In September of 2018, I had worked out what it would take to start an annual custom and vintage motorcycle show in Pittsburgh, Pennsylvania. After running around the city trying to find a venue, I landed on the only option that would work—Carrie Blast Furnaces. The national historic landmark was originally built in 1907 and is known primarily for its pre-World War II iron-making technology. Towering ninety-two feet over the nearby Monongahela River, the location was perfect for a motorcycle show. It was gritty, rough, and had a lot of character. The history of the site paired up well with vintage bikes and the theme I was going for. Plus, it was the only spot I found that had enough parking and indoor space to easily fit over 100 bikes. It took quite a lot of work by the folks at Rivers of Steel to get the site to pass occupancy inspection, but after the permit was granted in late April of 2019, the show was officially set for Saturday, September 21.
Fuel Cleveland returned again this year at a new venue, The Madison, on Payne Avenue. The invitational custom motorcycle show is presented by Lowbrow Customs, The Gasbox, and Forever the Chaos Life. The weekend kicked off with a wild pre-party at Saucy Brew Works. Saturday's show got rolling around noon but was instantly packed with bikes from the start, filling the surrounding streets and parking areas.
When building a motorcycle, inspiration often comes from the legends of the past. Every period had its style, and every builder tried to create something original. The hot rod era was a time with some big personalities in custom culture—names like Ed Roth, Von Dutch, and Dean Moon to name a few. The art created by these individuals resonated in motorcycle builders like Indian Larry, who would in turn inspire the blockhead chopper you see here by Travis Dittman of Oil City, Pennsylvania.
Time is a tricky subject. No matter the preparation, the weight of time will often sneak up on us without warning. The less we have, the more important this measurement of moments becomes. Time can also alter the value of an object over an extended period, sometimes even in sentimental ways.
There seems to be a commonality throughout issue Number 005, in that most of the stories involve a father’s passion for motorcycles being passed down, inspiring the bikes that are shown within these pages. This feature about Joe and Adam Pratt (father and son, respectively) isn’t much different, but let’s double up this time around with two different bikes from two different manufacturers—Harley and Triumph.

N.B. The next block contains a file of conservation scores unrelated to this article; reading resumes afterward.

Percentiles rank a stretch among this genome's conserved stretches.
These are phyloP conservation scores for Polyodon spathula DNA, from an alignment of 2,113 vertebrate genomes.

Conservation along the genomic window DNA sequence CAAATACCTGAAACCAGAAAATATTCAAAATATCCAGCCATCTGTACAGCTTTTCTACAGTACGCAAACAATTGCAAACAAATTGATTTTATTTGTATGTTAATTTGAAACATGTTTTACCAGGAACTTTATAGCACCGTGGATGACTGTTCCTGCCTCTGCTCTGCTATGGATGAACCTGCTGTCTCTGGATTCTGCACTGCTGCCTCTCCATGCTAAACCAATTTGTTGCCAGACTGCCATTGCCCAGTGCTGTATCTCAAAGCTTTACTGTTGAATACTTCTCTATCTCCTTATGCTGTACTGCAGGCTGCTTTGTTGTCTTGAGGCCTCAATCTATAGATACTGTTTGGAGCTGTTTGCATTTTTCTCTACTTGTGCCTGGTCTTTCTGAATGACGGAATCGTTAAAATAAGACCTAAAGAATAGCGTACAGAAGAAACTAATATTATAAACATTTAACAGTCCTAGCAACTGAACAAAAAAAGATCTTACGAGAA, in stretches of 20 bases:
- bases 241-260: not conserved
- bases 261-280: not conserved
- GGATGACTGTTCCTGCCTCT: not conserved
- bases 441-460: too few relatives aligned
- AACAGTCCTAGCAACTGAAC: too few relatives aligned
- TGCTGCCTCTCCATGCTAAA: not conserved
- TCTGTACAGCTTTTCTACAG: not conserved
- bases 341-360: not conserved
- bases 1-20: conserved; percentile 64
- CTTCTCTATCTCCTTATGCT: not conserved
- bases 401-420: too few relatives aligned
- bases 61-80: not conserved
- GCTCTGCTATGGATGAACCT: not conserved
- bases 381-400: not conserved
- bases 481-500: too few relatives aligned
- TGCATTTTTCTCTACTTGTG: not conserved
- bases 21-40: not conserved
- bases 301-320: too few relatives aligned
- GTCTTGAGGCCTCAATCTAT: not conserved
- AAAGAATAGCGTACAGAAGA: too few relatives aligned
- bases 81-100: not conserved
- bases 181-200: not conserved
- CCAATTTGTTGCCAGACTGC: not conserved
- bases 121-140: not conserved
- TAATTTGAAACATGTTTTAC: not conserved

Steel City Mods vs Rockers is now in its ninth year and set up in new digs! The event moved to Zone 28 in Harmarville to better accommodate the masses. The night before the event, a group ride was held on the historic Route 66 highway. The ride was led by Ton Up Pittsburgh’s Tom Fury and boasted over forty riders.
For those of us old enough to recall his athletic exceptionalism, Bo Jackson remains the only person to achieve “dual sport” All-Star status in both professional baseball and professional football. We remember his uncanny ability because the idea of dominating multiple and often unrelated skillsets is such an incredible rarity.
I often get asked questions from folks wanting to get into motorcycles. They’re mostly just basic inquiries about which starter bike might be right for them or simply tips on riding in the city. You know what nobody ever tells them though? Motorcycles will absolutely humiliate you. Motorcycles will cause you great stress.
There’s some pretty cool shit happening in neighboring city, Wheeling, West Virginia. Along with a handful of great spots to eat, there’s a growing creative community. Earlier this year, Alexa and I were part of a motorsports art show called Cold Start. The event took place at Clientele Art Studio on January 19 and featured work from Pittsburgh Moto, photography from Drift Pizza Media, a chopper built by Tony Provenzano, and a drift car by Nick Perricellia.
Why the hell do people love vintage choppers so much? They’re absurd and don’t typically handle well. They’re not safe and rough on long rides. Plus, it seems that everyone that has one is constantly fixing it. For the next 385 words, I’ll attempt to provide a few reasons by using Josh Howells’ 1976 Harley-Davidson FXE chopper as an example.
I’ve always been a gearhead, grew up with a wrench in my hands. My father taught me everything I know about anything mechanical. He and I restored, rebuilt, and wrenched on several of his cars, out of necessity vs. hobby. Our bond was wrenching and gasoline.